October 20, 2019 By: Joshua Behr & Emily Steinhilber
The nation was riveted watching the trudging progression of Hurricane Dorian as its outer bands lashed Florida coastal communities and the Mid-Atlantic, pounding the coastal populations of Georgia and the Carolinas northwards. Millions of Americans once again considered the prospect that this hurricane, as it changed in intensity and breadth, would track to make landfall.
This collective angst stemming from Dorian’s march was well founded in Hampton Roads as this region is vulnerable to inland and coastal flooding from severe weather events. Hampton Roads residents are well aware of the devastation to property and displacement of populations that often follow in the wake of passing hurricanes.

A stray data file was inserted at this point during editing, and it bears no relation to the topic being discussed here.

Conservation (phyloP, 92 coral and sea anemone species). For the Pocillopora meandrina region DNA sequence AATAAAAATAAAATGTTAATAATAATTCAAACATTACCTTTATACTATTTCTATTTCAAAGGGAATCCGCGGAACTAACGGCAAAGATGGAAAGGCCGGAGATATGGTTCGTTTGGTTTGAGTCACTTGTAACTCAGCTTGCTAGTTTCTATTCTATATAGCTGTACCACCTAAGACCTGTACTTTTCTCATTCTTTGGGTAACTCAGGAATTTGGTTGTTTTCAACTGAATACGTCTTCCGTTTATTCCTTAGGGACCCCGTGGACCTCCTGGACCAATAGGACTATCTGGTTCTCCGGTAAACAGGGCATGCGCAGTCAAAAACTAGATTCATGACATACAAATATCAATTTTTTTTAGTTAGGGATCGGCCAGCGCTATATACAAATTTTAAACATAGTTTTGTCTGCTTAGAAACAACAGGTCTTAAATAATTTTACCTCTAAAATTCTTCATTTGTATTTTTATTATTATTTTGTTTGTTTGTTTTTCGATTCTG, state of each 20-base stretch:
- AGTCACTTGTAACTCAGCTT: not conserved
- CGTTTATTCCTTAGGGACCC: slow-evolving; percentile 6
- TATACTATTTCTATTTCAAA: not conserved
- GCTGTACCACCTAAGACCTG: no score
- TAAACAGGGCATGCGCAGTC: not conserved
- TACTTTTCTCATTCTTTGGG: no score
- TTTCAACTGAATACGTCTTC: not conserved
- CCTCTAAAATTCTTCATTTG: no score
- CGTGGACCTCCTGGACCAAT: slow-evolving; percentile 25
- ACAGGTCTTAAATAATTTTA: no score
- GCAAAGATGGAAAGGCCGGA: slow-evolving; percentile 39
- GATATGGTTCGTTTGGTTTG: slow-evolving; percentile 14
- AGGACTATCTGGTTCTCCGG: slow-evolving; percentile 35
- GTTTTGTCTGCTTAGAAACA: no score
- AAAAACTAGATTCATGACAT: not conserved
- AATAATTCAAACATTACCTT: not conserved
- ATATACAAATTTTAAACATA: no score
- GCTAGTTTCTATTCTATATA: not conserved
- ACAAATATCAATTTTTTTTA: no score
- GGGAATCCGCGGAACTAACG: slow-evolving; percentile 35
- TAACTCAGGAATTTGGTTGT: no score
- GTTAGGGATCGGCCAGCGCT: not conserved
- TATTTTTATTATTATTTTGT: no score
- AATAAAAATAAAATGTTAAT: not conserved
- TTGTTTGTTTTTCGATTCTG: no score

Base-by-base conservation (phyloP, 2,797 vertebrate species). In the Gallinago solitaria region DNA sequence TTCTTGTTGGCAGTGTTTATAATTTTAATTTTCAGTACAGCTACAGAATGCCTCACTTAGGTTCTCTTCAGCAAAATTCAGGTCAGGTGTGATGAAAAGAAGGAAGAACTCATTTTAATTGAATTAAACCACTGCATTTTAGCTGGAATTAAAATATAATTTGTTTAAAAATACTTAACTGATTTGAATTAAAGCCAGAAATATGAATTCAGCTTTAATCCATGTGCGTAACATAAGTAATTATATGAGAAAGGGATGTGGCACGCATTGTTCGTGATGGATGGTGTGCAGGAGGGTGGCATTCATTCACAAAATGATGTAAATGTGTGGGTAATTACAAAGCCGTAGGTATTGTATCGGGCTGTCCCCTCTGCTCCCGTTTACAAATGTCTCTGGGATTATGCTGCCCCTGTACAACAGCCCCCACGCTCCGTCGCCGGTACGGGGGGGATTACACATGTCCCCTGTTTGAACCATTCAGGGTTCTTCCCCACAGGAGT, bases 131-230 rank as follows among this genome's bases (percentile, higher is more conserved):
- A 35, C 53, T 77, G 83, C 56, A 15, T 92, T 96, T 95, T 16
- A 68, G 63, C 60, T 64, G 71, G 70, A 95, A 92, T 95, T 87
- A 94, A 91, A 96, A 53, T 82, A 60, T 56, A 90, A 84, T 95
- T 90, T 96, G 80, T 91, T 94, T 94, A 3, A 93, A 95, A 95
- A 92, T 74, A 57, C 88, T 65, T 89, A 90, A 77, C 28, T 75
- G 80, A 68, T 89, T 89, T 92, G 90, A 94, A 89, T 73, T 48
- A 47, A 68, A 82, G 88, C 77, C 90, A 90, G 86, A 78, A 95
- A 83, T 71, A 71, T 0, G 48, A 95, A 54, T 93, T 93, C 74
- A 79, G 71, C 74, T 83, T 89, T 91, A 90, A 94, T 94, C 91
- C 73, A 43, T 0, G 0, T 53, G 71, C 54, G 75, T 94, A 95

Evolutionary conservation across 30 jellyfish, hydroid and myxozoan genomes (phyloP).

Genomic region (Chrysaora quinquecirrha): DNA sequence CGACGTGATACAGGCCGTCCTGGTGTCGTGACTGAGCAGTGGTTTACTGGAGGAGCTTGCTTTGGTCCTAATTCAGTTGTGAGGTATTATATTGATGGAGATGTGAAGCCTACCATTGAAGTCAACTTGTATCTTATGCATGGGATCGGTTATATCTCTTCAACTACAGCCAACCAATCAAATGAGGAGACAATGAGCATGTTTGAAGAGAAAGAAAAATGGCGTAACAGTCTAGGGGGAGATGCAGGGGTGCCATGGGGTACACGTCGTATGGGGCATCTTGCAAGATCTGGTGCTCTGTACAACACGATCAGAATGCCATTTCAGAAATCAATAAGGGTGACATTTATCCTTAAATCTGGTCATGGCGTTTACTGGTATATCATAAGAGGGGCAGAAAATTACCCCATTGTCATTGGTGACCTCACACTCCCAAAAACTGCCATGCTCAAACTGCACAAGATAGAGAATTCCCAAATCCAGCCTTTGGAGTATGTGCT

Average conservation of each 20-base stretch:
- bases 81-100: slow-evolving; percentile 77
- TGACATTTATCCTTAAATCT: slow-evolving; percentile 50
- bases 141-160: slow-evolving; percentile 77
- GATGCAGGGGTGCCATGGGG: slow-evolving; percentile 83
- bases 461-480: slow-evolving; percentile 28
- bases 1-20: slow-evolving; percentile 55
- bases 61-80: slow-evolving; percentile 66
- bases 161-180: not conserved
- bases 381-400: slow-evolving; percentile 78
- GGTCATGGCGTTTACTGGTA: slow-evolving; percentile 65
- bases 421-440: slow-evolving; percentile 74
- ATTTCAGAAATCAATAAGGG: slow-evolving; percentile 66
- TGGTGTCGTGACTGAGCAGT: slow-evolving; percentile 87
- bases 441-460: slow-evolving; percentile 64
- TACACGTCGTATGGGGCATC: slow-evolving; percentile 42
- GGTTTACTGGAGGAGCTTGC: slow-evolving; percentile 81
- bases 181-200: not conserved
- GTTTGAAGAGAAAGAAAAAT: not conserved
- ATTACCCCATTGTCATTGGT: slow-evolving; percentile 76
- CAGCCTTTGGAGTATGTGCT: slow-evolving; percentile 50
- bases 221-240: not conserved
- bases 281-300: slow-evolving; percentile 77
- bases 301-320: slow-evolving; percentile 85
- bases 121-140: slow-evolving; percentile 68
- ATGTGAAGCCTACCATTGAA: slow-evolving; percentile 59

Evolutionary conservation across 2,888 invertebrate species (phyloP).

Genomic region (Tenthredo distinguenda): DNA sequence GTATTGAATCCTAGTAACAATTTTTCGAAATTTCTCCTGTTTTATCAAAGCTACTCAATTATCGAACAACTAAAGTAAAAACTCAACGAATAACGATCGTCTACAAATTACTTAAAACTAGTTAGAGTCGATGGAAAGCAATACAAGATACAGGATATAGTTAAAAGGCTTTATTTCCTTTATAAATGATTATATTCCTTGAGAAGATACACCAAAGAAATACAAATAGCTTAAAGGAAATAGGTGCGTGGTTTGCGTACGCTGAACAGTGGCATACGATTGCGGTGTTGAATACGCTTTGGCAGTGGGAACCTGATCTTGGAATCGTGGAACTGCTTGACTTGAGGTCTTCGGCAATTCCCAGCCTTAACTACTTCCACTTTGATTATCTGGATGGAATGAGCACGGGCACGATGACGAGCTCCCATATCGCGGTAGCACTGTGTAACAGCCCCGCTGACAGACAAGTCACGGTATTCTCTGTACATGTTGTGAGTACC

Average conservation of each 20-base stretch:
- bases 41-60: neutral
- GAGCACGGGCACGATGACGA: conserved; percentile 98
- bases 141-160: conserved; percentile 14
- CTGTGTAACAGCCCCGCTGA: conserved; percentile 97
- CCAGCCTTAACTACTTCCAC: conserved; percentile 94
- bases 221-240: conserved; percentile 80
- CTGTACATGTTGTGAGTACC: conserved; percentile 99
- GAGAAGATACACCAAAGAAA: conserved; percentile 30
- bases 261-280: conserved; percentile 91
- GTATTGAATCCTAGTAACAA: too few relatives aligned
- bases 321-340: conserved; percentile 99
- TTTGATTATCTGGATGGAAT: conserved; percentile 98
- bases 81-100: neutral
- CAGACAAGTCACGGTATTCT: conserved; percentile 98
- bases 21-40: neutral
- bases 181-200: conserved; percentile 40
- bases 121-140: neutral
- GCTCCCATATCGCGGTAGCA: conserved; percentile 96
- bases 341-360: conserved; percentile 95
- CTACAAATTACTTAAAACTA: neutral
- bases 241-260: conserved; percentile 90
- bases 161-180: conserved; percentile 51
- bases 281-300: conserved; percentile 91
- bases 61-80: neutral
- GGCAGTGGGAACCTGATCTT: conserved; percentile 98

This encounter with Dorian should remind us that preparation for a storm means more than the immediate stocking-up on supplies, securing lawn furniture and battening down the proverbial hatches. Preparation for a storm also includes anticipating and preparing for the longer-term recovery.
That’s why Old Dominion University has been engaging partners such as the Hampton Roads Community Foundation and others in developing the idea of Recover Hampton Roads, a unique year-round organization preparing for long-term recovery from catastrophic weather events such as Dorian.